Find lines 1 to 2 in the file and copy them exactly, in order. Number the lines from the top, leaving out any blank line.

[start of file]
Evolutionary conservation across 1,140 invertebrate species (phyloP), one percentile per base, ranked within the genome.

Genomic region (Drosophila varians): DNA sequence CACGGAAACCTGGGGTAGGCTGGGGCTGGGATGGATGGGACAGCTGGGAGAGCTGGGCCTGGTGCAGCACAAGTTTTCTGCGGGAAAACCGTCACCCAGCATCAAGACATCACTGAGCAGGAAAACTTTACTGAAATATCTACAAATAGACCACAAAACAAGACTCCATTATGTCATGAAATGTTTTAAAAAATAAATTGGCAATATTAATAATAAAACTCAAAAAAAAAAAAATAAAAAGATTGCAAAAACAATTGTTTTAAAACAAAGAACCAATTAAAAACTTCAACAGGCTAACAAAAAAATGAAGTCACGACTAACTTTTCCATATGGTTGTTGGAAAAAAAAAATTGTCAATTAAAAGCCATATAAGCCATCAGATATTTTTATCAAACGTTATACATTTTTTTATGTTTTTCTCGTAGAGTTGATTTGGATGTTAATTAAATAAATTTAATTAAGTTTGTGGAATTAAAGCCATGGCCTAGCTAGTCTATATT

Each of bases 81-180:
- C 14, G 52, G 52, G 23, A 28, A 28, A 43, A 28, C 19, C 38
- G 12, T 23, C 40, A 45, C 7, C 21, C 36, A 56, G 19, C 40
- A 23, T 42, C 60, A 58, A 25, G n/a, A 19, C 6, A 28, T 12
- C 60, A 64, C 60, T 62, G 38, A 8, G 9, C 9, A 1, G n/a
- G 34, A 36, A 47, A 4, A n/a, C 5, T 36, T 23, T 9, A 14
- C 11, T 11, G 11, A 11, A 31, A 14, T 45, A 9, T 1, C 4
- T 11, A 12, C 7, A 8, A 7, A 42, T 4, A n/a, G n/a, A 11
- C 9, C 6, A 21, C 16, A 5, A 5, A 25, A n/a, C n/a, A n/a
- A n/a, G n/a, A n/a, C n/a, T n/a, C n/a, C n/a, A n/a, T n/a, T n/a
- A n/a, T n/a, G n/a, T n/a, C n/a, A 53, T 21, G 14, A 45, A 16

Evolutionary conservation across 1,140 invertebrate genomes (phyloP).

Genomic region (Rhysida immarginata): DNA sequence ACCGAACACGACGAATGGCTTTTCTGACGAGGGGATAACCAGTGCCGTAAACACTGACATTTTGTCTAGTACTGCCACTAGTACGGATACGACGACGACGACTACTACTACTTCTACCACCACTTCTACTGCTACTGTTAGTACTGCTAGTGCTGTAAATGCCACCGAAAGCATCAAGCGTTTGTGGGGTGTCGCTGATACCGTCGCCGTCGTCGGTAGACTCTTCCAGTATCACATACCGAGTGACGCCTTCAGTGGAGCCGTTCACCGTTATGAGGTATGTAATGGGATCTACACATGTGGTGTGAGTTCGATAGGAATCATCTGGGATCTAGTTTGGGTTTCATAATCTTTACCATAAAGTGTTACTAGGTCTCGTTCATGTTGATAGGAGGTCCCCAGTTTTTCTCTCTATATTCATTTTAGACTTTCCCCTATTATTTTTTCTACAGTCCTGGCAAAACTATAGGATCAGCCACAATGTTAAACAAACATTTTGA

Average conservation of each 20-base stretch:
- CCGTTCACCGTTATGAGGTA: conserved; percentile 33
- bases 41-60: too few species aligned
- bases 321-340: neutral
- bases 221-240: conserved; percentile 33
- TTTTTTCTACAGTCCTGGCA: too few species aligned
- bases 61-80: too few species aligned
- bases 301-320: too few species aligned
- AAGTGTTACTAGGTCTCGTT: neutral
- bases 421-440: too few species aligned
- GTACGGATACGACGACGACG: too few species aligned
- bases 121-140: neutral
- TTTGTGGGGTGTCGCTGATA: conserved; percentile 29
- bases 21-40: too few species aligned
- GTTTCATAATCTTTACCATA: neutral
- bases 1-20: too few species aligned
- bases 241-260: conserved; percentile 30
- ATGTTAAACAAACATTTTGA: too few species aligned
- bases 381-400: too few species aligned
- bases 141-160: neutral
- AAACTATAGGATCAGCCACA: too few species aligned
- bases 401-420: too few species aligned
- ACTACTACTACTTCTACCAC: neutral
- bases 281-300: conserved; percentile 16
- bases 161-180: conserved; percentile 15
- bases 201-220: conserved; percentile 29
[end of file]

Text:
Evolutionary conservation across 1,140 invertebrate species (phyloP), one percentile per base, ranked within the genome.

Genomic region (Drosophila varians): DNA sequence CACGGAAACCTGGGGTAGGCTGGGGCTGGGATGGATGGGACAGCTGGGAGAGCTGGGCCTGGTGCAGCACAAGTTTTCTGCGGGAAAACCGTCACCCAGCATCAAGACATCACTGAGCAGGAAAACTTTACTGAAATATCTACAAATAGACCACAAAACAAGACTCCATTATGTCATGAAATGTTTTAAAAAATAAATTGGCAATATTAATAATAAAACTCAAAAAAAAAAAAATAAAAAGATTGCAAAAACAATTGTTTTAAAACAAAGAACCAATTAAAAACTTCAACAGGCTAACAAAAAAATGAAGTCACGACTAACTTTTCCATATGGTTGTTGGAAAAAAAAAATTGTCAATTAAAAGCCATATAAGCCATCAGATATTTTTATCAAACGTTATACATTTTTTTATGTTTTTCTCGTAGAGTTGATTTGGATGTTAATTAAATAAATTTAATTAAGTTTGTGGAATTAAAGCCATGGCCTAGCTAGTCTATATT